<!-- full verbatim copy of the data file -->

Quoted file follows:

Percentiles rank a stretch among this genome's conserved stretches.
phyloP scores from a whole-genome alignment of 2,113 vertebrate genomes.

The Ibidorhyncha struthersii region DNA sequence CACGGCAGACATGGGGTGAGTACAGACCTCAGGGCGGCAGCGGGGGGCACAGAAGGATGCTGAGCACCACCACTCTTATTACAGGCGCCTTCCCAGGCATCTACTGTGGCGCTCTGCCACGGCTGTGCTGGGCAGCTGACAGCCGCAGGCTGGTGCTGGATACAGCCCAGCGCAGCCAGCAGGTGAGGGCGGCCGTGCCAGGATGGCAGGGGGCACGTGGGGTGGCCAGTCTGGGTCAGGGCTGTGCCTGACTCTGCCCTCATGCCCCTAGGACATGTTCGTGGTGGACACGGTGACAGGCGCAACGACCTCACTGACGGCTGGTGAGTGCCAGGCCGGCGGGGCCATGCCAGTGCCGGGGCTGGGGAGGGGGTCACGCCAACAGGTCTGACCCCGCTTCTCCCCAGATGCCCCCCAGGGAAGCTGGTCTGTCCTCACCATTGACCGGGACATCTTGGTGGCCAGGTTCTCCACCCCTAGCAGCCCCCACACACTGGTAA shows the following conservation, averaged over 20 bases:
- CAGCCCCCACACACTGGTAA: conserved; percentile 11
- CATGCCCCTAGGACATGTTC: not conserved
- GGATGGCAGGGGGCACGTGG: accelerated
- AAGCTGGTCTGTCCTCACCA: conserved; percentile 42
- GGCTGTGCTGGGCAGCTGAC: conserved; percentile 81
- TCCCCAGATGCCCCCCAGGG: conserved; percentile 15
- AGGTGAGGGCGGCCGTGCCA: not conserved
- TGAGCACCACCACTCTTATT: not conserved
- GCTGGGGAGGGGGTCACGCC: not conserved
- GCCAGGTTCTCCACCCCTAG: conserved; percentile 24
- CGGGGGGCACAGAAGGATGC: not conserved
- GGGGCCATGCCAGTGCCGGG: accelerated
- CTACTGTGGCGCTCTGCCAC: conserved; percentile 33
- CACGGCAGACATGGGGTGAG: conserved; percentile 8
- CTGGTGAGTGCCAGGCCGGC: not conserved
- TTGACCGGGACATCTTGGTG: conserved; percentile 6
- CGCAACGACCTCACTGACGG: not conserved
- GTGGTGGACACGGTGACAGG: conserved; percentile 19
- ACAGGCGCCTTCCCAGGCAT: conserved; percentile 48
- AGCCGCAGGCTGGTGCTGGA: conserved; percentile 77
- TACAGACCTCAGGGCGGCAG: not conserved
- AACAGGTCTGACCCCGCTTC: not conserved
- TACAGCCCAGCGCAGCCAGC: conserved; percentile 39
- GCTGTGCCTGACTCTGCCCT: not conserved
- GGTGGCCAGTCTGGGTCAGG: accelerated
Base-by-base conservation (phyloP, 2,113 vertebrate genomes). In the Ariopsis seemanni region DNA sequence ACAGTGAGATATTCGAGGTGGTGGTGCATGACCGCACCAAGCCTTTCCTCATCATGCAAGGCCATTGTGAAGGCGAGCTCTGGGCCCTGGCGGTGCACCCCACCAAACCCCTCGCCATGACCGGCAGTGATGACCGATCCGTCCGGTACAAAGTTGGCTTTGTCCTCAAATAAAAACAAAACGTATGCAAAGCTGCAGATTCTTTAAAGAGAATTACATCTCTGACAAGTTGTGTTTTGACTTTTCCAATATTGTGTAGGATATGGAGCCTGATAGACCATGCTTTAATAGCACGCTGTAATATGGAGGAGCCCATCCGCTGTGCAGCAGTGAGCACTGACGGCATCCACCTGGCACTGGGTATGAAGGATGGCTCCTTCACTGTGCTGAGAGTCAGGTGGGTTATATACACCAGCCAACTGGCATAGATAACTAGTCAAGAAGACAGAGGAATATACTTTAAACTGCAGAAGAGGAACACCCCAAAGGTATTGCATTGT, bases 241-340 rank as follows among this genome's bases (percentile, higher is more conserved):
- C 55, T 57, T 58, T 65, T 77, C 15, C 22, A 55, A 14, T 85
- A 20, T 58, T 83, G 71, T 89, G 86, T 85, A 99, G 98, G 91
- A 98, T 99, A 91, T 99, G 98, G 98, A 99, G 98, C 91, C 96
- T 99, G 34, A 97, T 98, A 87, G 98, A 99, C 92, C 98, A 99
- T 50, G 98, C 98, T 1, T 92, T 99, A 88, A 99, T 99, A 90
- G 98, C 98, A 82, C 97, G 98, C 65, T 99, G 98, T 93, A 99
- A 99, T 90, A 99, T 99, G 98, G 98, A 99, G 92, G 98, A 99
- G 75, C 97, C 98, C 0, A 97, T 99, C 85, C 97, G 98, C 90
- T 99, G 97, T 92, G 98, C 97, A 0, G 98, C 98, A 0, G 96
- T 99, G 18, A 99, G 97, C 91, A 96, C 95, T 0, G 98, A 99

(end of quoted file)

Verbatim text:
Percentiles rank a stretch among this genome's conserved stretches.
phyloP scores from a whole-genome alignment of 2,113 vertebrate genomes.

The Ibidorhyncha struthersii region DNA sequence CACGGCAGACATGGGGTGAGTACAGACCTCAGGGCGGCAGCGGGGGGCACAGAAGGATGCTGAGCACCACCACTCTTATTACAGGCGCCTTCCCAGGCATCTACTGTGGCGCTCTGCCACGGCTGTGCTGGGCAGCTGACAGCCGCAGGCTGGTGCTGGATACAGCCCAGCGCAGCCAGCAGGTGAGGGCGGCCGTGCCAGGATGGCAGGGGGCACGTGGGGTGGCCAGTCTGGGTCAGGGCTGTGCCTGACTCTGCCCTCATGCCCCTAGGACATGTTCGTGGTGGACACGGTGACAGGCGCAACGACCTCACTGACGGCTGGTGAGTGCCAGGCCGGCGGGGCCATGCCAGTGCCGGGGCTGGGGAGGGGGTCACGCCAACAGGTCTGACCCCGCTTCTCCCCAGATGCCCCCCAGGGAAGCTGGTCTGTCCTCACCATTGACCGGGACATCTTGGTGGCCAGGTTCTCCACCCCTAGCAGCCCCCACACACTGGTAA shows the following conservation, averaged over 20 bases:
- CAGCCCCCACACACTGGTAA: conserved; percentile 11
- CATGCCCCTAGGACATGTTC: not conserved
- GGATGGCAGGGGGCACGTGG: accelerated
- AAGCTGGTCTGTCCTCACCA: conserved; percentile 42
- GGCTGTGCTGGGCAGCTGAC: conserved; percentile 81
- TCCCCAGATGCCCCCCAGGG: conserved; percentile 15
- AGGTGAGGGCGGCCGTGCCA: not conserved
- TGAGCACCACCACTCTTATT: not conserved
- GCTGGGGAGGGGGTCACGCC: not conserved
- GCCAGGTTCTCCACCCCTAG: conserved; percentile 24
- CGGGGGGCACAGAAGGATGC: not conserved
- GGGGCCATGCCAGTGCCGGG: accelerated
- CTACTGTGGCGCTCTGCCAC: conserved; percentile 33
- CACGGCAGACATGGGGTGAG: conserved; percentile 8
- CTGGTGAGTGCCAGGCCGGC: not conserved
- TTGACCGGGACATCTTGGTG: conserved; percentile 6
- CGCAACGACCTCACTGACGG: not conserved
- GTGGTGGACACGGTGACAGG: conserved; percentile 19
- ACAGGCGCCTTCCCAGGCAT: conserved; percentile 48
- AGCCGCAGGCTGGTGCTGGA: conserved; percentile 77
- TACAGACCTCAGGGCGGCAG: not conserved
- AACAGGTCTGACCCCGCTTC: not conserved
- TACAGCCCAGCGCAGCCAGC: conserved; percentile 39
- GCTGTGCCTGACTCTGCCCT: not conserved
- GGTGGCCAGTCTGGGTCAGG: accelerated
Base-by-base conservation (phyloP, 2,113 vertebrate genomes). In the Ariopsis seemanni region DNA sequence ACAGTGAGATATTCGAGGTGGTGGTGCATGACCGCACCAAGCCTTTCCTCATCATGCAAGGCCATTGTGAAGGCGAGCTCTGGGCCCTGGCGGTGCACCCCACCAAACCCCTCGCCATGACCGGCAGTGATGACCGATCCGTCCGGTACAAAGTTGGCTTTGTCCTCAAATAAAAACAAAACGTATGCAAAGCTGCAGATTCTTTAAAGAGAATTACATCTCTGACAAGTTGTGTTTTGACTTTTCCAATATTGTGTAGGATATGGAGCCTGATAGACCATGCTTTAATAGCACGCTGTAATATGGAGGAGCCCATCCGCTGTGCAGCAGTGAGCACTGACGGCATCCACCTGGCACTGGGTATGAAGGATGGCTCCTTCACTGTGCTGAGAGTCAGGTGGGTTATATACACCAGCCAACTGGCATAGATAACTAGTCAAGAAGACAGAGGAATATACTTTAAACTGCAGAAGAGGAACACCCCAAAGGTATTGCATTGT, bases 241-340 rank as follows among this genome's bases (percentile, higher is more conserved):
- C 55, T 57, T 58, T 65, T 77, C 15, C 22, A 55, A 14, T 85
- A 20, T 58, T 83, G 71, T 89, G 86, T 85, A 99, G 98, G 91
- A 98, T 99, A 91, T 99, G 98, G 98, A 99, G 98, C 91, C 96
- T 99, G 34, A 97, T 98, A 87, G 98, A 99, C 92, C 98, A 99
- T 50, G 98, C 98, T 1, T 92, T 99, A 88, A 99, T 99, A 90
- G 98, C 98, A 82, C 97, G 98, C 65, T 99, G 98, T 93, A 99
- A 99, T 90, A 99, T 99, G 98, G 98, A 99, G 92, G 98, A 99
- G 75, C 97, C 98, C 0, A 97, T 99, C 85, C 97, G 98, C 90
- T 99, G 97, T 92, G 98, C 97, A 0, G 98, C 98, A 0, G 96
- T 99, G 18, A 99, G 97, C 91, A 96, C 95, T 0, G 98, A 99